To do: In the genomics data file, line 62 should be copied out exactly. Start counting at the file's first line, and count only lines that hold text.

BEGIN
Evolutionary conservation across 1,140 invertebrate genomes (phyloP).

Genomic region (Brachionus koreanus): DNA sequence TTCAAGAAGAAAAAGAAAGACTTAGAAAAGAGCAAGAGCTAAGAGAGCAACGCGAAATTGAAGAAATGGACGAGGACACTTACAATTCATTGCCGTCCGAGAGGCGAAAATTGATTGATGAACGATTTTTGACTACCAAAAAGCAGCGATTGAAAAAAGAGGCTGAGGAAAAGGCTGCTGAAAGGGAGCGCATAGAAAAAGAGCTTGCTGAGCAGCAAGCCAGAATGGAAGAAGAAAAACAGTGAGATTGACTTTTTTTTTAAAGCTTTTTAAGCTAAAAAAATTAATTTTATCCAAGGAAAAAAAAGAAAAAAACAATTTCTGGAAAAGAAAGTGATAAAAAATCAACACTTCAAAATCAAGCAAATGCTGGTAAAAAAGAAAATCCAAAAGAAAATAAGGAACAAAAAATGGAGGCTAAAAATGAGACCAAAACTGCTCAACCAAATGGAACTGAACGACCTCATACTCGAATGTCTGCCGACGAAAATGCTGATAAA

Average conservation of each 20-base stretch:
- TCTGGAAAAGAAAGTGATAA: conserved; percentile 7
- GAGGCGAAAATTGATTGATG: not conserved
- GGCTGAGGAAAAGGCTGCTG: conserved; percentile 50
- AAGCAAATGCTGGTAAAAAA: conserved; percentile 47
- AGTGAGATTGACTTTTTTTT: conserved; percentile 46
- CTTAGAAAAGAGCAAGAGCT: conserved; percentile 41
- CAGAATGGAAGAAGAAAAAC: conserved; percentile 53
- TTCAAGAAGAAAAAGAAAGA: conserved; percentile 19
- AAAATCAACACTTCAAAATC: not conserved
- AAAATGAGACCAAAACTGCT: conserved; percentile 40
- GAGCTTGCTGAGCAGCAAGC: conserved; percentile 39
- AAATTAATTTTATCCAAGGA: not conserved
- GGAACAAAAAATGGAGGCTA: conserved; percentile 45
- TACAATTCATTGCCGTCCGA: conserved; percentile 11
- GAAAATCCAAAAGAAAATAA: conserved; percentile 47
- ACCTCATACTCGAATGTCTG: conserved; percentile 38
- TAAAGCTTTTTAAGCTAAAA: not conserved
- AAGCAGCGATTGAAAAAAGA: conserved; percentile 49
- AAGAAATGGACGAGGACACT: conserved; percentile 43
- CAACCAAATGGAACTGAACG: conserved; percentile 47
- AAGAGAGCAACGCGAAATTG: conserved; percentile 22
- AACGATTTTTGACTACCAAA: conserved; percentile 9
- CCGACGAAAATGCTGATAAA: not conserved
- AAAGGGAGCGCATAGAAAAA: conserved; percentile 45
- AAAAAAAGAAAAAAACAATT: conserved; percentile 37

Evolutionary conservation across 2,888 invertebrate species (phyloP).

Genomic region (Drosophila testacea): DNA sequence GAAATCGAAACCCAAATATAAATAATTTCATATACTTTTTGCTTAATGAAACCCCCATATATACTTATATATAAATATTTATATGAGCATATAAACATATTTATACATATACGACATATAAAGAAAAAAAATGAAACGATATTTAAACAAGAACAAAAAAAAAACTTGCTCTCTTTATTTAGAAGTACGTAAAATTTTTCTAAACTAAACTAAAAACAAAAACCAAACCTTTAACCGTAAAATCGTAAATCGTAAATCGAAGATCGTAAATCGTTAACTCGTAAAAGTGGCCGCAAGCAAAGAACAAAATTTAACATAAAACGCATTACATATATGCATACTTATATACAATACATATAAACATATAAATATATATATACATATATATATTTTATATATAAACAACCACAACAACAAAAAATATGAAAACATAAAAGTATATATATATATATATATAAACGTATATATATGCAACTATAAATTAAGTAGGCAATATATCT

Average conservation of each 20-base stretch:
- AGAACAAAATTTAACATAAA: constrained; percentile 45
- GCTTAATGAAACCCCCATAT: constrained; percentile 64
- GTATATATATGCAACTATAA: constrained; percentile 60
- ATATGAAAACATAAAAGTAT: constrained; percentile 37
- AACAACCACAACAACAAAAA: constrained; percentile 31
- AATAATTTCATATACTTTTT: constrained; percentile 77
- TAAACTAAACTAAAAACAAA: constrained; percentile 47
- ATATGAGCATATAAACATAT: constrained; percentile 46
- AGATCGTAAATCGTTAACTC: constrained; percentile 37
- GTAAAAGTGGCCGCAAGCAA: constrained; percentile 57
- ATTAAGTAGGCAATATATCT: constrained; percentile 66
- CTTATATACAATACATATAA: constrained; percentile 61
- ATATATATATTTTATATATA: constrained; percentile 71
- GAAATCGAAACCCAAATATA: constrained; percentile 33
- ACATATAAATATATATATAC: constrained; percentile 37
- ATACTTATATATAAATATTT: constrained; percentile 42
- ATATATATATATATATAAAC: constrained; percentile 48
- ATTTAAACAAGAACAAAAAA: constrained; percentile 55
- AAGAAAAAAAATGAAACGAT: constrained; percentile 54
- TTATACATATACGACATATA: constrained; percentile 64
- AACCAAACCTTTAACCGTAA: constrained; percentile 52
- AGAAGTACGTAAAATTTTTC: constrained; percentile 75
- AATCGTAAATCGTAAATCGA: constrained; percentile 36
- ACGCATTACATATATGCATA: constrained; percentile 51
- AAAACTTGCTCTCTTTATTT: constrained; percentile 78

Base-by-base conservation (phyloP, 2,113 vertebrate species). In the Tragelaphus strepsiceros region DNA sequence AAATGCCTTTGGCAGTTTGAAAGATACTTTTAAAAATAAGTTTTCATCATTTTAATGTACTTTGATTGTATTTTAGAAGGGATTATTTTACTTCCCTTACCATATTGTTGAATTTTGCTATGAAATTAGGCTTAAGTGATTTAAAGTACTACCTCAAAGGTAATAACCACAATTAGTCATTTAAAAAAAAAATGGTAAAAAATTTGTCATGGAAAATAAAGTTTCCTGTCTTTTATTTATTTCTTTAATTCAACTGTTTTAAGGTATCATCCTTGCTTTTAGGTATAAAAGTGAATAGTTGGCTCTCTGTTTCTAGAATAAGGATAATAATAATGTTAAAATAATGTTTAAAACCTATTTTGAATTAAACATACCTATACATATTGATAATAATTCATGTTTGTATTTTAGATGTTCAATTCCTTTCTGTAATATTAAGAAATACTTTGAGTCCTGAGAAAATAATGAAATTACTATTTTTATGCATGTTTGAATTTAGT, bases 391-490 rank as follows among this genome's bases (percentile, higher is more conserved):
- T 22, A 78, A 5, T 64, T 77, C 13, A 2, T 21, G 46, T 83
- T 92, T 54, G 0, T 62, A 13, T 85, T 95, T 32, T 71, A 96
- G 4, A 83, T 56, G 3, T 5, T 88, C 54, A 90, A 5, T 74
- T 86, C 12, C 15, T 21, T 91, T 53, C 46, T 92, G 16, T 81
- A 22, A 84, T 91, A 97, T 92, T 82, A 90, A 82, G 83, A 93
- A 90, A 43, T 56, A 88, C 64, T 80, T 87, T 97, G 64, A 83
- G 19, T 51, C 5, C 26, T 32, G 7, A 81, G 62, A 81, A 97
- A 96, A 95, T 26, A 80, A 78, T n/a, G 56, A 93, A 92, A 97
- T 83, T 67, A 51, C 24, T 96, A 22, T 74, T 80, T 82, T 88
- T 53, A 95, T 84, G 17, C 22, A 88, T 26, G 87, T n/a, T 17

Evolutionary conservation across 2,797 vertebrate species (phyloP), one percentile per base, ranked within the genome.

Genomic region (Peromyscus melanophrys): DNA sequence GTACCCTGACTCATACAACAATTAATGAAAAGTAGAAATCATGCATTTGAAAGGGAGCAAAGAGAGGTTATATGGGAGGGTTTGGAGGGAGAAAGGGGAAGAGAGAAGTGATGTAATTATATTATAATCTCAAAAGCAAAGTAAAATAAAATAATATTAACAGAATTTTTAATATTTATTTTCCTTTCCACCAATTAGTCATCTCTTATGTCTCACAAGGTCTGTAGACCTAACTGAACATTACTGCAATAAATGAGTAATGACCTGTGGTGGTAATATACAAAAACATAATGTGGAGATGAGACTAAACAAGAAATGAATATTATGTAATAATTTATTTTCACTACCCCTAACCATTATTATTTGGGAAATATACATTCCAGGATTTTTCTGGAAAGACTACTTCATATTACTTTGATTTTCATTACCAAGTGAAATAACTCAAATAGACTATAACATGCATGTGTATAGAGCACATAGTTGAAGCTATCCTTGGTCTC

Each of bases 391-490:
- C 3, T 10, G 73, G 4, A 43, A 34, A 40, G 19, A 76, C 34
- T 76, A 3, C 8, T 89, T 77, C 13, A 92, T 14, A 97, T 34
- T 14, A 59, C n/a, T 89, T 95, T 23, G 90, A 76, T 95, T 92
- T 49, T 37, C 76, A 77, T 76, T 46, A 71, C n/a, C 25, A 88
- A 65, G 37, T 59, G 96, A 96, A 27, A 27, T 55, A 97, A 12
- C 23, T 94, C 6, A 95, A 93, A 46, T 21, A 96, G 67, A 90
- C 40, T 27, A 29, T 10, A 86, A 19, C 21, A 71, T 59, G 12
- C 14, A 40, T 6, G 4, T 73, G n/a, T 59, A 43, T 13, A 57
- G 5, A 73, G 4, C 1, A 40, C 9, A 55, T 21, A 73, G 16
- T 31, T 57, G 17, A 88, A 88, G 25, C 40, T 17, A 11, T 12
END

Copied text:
- A 22, A 84, T 91, A 97, T 92, T 82, A 90, A 82, G 83, A 93